Hebron, Sansana, South Hebron Hills, Tue 15.1.08, Morning
6:30 – 11:00
Summary: Very cold. The normalcy and routine of the Occupation
6:35 – the Palestinian side is empty. Not all the Israeli employers have arrived and the workers are warming themselves over improvised fires on the Israeli side of the Green Line.
The road work up to Shema continues, and we continue not to understand why money is being put into this and what the logic is behind widening the road…Soldiers are guarding the illegal outpost of Eshtamoa. They stand outside on the road, a sign (small) on the road reads: “Welcome to the Yeshiva…” From the car I can’t read the name. So if anyone had doubts regarding under whose auspices the settlement of the outpost is taking place, they can now be discarded…
Children are walking on the margins of the road to school. A bulldozer has renewed all the places where the dirt mounds let the Palestinian vehicles onto the road. There are also many new concrete blocks.
Samoa – is surrounded by high mounds of earth.
Dahariya – people waiting for a taxi. The road is blocked as usual.
Carma – An army vehicle stands at the entrance to the village. Many people are going in the direction of Hebron. The soldiers remain in the car.
Dura El Fawar – The pillbox is manned, the traffic moves. A green “frog” for trash collection decorates the pillbox.
Caligis – An army vehicle watches those crossing the street – the soldiers don’t leave the jeep.
Manoach Mountain – A new gate on the right side of the road – no bulldozers in the parking area.
The Sheep Crossing – Pedestrians crossing from side to side – no military presence
Shuiukch Hebron – An army vehicle, the soldiers aren’t stopping anyone in the meantime. They’re speaking Russian among themselves. Their attitude is very frightening; they’re hostile to us and show us the marks of rocks on their jeep. The girls crossing the road are in great danger.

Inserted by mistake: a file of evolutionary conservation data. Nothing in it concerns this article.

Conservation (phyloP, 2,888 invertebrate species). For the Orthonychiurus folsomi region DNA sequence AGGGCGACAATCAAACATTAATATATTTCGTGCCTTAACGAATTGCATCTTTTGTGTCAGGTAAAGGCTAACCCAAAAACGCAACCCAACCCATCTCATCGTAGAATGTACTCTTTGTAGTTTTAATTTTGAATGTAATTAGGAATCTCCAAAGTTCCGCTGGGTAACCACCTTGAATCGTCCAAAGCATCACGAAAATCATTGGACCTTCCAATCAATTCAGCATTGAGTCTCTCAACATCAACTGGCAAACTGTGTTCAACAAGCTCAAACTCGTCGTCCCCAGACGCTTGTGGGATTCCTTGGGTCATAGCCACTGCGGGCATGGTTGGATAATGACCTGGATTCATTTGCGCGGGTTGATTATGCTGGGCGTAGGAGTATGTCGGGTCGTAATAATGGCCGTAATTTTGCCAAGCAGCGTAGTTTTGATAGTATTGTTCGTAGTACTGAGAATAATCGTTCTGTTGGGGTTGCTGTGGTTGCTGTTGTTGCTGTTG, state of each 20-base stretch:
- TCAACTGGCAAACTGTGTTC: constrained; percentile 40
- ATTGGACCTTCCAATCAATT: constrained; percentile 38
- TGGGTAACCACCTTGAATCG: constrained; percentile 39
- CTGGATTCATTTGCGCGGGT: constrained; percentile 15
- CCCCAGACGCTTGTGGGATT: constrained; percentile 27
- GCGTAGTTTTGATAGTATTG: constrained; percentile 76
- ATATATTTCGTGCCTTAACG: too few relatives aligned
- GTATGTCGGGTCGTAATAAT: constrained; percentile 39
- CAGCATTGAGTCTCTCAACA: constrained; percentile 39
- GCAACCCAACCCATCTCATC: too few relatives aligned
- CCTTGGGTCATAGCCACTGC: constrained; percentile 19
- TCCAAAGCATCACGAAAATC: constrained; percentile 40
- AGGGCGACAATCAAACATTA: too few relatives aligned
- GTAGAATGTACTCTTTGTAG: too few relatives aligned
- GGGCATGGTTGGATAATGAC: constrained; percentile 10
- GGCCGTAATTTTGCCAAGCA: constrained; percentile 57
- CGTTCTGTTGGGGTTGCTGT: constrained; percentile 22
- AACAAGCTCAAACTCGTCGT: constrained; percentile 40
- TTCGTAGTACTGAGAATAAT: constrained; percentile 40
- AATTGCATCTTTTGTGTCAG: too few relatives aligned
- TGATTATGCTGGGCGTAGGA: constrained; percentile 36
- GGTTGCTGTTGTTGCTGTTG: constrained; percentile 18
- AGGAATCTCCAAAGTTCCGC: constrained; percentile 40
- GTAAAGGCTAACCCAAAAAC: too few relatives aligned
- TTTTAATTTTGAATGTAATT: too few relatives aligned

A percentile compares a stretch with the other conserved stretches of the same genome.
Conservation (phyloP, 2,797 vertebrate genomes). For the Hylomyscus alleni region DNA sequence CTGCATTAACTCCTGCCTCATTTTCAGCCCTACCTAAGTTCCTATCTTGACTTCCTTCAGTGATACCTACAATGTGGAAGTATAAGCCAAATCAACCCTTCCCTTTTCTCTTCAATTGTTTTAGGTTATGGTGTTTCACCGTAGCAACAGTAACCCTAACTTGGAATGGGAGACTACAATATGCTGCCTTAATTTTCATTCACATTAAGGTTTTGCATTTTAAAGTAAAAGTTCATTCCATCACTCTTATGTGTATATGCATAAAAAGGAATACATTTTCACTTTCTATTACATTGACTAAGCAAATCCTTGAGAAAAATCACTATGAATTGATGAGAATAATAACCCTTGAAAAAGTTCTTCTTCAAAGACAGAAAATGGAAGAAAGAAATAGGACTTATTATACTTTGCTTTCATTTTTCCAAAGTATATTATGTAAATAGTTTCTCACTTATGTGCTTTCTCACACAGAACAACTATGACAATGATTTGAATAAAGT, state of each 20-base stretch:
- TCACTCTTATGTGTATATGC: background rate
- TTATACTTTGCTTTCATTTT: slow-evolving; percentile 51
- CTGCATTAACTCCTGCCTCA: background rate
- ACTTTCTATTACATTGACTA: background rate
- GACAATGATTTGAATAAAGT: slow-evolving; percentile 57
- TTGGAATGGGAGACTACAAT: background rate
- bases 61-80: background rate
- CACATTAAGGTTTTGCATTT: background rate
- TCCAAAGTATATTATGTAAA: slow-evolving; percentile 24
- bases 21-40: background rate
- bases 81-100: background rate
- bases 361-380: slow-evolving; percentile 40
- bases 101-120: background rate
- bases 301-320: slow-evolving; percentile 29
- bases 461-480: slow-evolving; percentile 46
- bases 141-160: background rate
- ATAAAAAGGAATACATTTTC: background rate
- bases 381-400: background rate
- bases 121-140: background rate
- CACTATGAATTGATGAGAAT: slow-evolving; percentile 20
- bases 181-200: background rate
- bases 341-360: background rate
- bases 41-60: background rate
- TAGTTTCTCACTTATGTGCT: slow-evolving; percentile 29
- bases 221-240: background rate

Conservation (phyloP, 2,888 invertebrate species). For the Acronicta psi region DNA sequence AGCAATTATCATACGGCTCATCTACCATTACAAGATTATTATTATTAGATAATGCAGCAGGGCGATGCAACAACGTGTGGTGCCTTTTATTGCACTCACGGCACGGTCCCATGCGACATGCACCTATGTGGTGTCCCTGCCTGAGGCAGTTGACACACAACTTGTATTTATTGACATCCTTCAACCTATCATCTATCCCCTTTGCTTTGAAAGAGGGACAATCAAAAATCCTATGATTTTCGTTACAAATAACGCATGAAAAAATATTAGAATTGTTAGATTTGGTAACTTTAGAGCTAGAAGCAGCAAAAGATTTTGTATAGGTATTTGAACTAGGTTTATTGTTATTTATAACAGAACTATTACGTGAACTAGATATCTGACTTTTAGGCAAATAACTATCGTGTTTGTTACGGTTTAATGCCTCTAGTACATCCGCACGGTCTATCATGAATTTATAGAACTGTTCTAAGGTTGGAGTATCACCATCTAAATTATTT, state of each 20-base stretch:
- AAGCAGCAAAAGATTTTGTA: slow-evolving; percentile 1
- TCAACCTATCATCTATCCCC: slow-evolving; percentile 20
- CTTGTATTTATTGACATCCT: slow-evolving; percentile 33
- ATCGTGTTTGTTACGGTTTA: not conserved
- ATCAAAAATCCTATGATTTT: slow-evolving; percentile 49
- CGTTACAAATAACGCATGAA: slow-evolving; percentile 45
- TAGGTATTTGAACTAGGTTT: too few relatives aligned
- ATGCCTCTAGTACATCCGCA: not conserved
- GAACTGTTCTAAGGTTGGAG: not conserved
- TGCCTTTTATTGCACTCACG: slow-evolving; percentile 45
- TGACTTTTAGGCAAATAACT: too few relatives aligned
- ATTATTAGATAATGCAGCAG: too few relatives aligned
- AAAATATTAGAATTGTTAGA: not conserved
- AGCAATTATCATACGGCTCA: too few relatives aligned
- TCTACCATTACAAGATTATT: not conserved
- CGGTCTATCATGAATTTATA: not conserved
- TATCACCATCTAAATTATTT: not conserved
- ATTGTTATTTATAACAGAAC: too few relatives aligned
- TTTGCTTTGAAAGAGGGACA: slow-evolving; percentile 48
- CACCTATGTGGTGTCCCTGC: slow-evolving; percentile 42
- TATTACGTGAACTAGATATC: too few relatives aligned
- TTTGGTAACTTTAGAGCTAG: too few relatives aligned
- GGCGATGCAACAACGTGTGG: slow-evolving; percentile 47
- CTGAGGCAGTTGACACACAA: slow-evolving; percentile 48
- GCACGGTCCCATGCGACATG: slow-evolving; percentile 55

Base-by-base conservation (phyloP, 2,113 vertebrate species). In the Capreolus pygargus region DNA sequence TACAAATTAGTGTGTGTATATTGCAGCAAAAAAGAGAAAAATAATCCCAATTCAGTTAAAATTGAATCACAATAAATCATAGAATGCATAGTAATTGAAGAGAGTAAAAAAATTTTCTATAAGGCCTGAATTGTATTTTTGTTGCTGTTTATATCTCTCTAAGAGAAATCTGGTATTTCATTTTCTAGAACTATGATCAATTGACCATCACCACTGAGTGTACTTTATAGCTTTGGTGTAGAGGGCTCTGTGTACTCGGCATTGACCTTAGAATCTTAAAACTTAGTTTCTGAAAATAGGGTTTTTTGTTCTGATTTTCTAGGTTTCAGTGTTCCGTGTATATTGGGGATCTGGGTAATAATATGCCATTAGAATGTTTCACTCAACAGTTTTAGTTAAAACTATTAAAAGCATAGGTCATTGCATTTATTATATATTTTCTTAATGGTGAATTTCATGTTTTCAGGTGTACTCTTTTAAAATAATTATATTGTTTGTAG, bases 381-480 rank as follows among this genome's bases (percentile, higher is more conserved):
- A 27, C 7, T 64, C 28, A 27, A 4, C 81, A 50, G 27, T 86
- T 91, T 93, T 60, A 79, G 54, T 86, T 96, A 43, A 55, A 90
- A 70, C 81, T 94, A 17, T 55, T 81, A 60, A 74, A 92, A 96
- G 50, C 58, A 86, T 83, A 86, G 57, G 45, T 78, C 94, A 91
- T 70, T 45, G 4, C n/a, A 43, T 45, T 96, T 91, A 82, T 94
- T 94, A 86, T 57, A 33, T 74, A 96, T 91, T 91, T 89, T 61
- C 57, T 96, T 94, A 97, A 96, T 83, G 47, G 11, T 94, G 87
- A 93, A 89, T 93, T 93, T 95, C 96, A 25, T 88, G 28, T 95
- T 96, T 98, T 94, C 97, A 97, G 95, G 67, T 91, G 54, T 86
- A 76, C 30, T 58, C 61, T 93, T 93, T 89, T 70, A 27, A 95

The weather today is fitting for Hebron, so cold and depressing, and yet seemingly normal. Nothing is happening, just the deserted houses and the sight of soldiers everywhere.
The Pharmacy Checkpoint – Children pass throughout freely, and the adults are not asked to take off their belts or shoes. Everyone is too cold.
The Cave of the Patriarchs Checkpoint – no detainees.
They’ve added a checkpoint at the entrance to HaShohada Street – there was something temporary until last week. They’ve added a shelter from the rain and two soldiers stand there – no detainees.
Tel Romeda Checkpoint – they’ve added a hut for the soldiers to get out of the rain – there are no detainees and they don’t ask anyone for papers. Peace activists are there.
Tarpat Checkpoint – “Death to the Arabs” is written on the metal supports of the checkpoint. The company commander is there. We show him the graffiti and he promises to remove it. He knows nothing about the birth last week. He promises that it will now be easier for ambulances to pass through (I don’t believe him). The teachers cross through the side gate and the children on their way to school are checked by two soldiers – they ask to open the satchels. You tell me if this prevents terrorism or provokes terrorism.
The Disputed House – Structures offering protection from the cold have gone up on the roof for the soldiers guarding these insane intruders. A young Palestinian who forgot to carry his identity card is being detained at the border police checkpoint. The youth is on his way to work in Hebron – what does he need this document for? His father brings his identity card from home, otherwise he would have been taken to the police station to determine his identity and he would have lost a workday.
Just a reminder – before the “purchase” of this house, there was no checkpoint!!!!
A visit to Nassar at Deir Raza – Nassar tells us all the problems he has as a detainee by the ‘Shabak’ – what troubles! And most of all he misses the sense of freedom and liberty.